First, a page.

The world is fed up with self-serving politicians, but what is the alternative to them as yet? How many can play the Macron role and steal the ground from radical populists? When all traditional politicians are perceived as corrupt, the poorest and least educated voters would rather choose radical leaders because they are seen as the most anti-political. Strait-talking politicians using messianic language who promise to ‘regenerate’ politics or the country or both are the likeliest choices. Their own personal corruption does not seem to matter, since the resort to radical populism is a last, non-critical resort — as support for fascism was in its time. What the candidate has to deliver is the destruction of the old elites and their replacement with new ones, and if he can manage that, the rest is forgiven. This fundamental mandate precedes their success and explains it. An alliance with some identity-based ideology also helps, as in the case of Mr. Erdogan, the most successful leader of our times in elite replacement.
The West is indeed gradually losing what had been its strength in other times: objective voters and stakeholders who created the autonomy of the state from private interests in earlier historical times. Anticorruption demand may have risen, but it is still wildly partisan. Had it not been for the involvement of an increasingly independent judiciary, Zuma, Park or Lula might still be there, as they still have considerable public support — voters who claim in surveys that corruption (understood as the other camp’s corruption) is terrible. The same goes for the voters of President Trump or of former French candidate Francois Fillon, who thought until the very last moment that it was no big problem that he put his entire family on the public payroll.
The increased partisanship in public opinion and the perception by the public that the traditional objective guardians of integrity, such as the media, are de facto partisan. A Quinnipiac University National Poll found that the majority of voters in US disapprove of the way media covers Trump, although they do not approve of how he treats the media. This trend has narrowed down considerably the objective ‘center,’ the only one which matters for control of corruption. This key political stratum, where liberals have been replacing more traditional actors for the past hundred years, has grown thin and enjoys far less respect and following than one or more generations ago. This is for various reasons, some connected with integrity (banks have forfeited all their trust capital), and some not (elites have advanced too far and too fast on issues such as LGBT and cosmopolitanism.) It is this objective middle ground which decides on immunity-lifting, impeachment, etc. If you lose that middle ground you are stuck.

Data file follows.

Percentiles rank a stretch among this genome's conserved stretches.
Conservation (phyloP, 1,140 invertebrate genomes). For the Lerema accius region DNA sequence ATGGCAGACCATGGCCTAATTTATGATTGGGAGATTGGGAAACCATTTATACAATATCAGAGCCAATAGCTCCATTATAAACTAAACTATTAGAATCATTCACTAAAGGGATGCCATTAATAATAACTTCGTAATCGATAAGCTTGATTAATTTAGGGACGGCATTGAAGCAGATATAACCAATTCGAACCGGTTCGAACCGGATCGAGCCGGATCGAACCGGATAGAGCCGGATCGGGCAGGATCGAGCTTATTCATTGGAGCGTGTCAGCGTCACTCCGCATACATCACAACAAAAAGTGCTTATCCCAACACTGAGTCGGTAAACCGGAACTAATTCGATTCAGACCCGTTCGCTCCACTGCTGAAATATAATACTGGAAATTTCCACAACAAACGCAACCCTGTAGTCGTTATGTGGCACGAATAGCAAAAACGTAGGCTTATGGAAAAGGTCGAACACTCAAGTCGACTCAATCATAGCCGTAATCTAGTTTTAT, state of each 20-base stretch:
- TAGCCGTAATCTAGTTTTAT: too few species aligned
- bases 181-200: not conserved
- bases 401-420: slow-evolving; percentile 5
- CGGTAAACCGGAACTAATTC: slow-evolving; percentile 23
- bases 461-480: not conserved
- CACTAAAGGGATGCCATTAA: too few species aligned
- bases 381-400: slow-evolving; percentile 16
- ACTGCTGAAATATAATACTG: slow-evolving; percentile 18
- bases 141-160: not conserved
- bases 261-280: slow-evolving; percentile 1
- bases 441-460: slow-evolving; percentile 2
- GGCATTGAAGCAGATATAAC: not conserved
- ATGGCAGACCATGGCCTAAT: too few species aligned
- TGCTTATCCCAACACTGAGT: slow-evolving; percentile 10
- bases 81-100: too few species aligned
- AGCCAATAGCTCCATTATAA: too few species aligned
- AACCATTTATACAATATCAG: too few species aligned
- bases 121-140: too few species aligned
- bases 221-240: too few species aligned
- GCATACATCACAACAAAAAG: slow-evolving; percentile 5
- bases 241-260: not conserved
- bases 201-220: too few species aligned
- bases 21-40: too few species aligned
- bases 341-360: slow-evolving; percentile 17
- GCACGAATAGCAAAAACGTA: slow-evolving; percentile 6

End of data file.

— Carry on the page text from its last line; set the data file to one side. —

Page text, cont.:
Where to next?
What are the perspectives for the world where public integrity is concerned? Where could this increased demand for new non-corrupt ruling elites on the part of voters, who care primarily for their self-interest rather than abstract principles, take us? The global anticorruption community is quite a hypocritical playground. This is why some of President Trump’s positions resonate with voters. And, even as the EU bashes Viktor Orban, German carmaker BMW announces that it picked Hungary for a billion Euro investment for their new car factory. Some big companies have already settled into a pattern of corruption and laundering their court-imposed penalties on ‘integrity programs,’ while trading in Crimea and lobbying to be exempted from sanctions on Russia. We celebrate the downfall of former presidents in corrupt countries as triumphs of global anticorruption, but those replacing them all too often simply inherit their rents and exploit them further. It is rents we should be after rather than people.
But does it really matter what the internationals do? No country has progressed on good governance in the past twenty years based primarily on following Western institutional advice. None of the few success stories in my book A Quest for Good Governance: How Societies Build Control of Corruption is a success of the international community. The true success stories are about emulation and a domestically rooted wish to succeed, not about external pressure. People follow less what the doctor says than what the doctor does. What matters is the mere existence of the Western integrity benchmark, which provides an impetus to the growing coalitions for integrity in Brazil, India, Ukraine, South Africa and the lot.
Human nature being what it is (as Miss Marple used to say), this is a long term battle which we shall not win any time soon. But it is important that our generation stay on course and at least permit a reversal of the global normative order that took more than two hundred years to build. If we let the world backslide to sheer self-interest, America will be the first to lose, because America could never win, where integrity is concerned, a race to the bottom. What President Trump should realize is that unless he chooses to endorse universal integrity standards his leadership is just not sustainable: he enfeebles his own authority and the role that America plays in the world.
Alina Mungiu-Pippidi is Professor of Democracy Studies at the Hertie School of Governance in Berlin.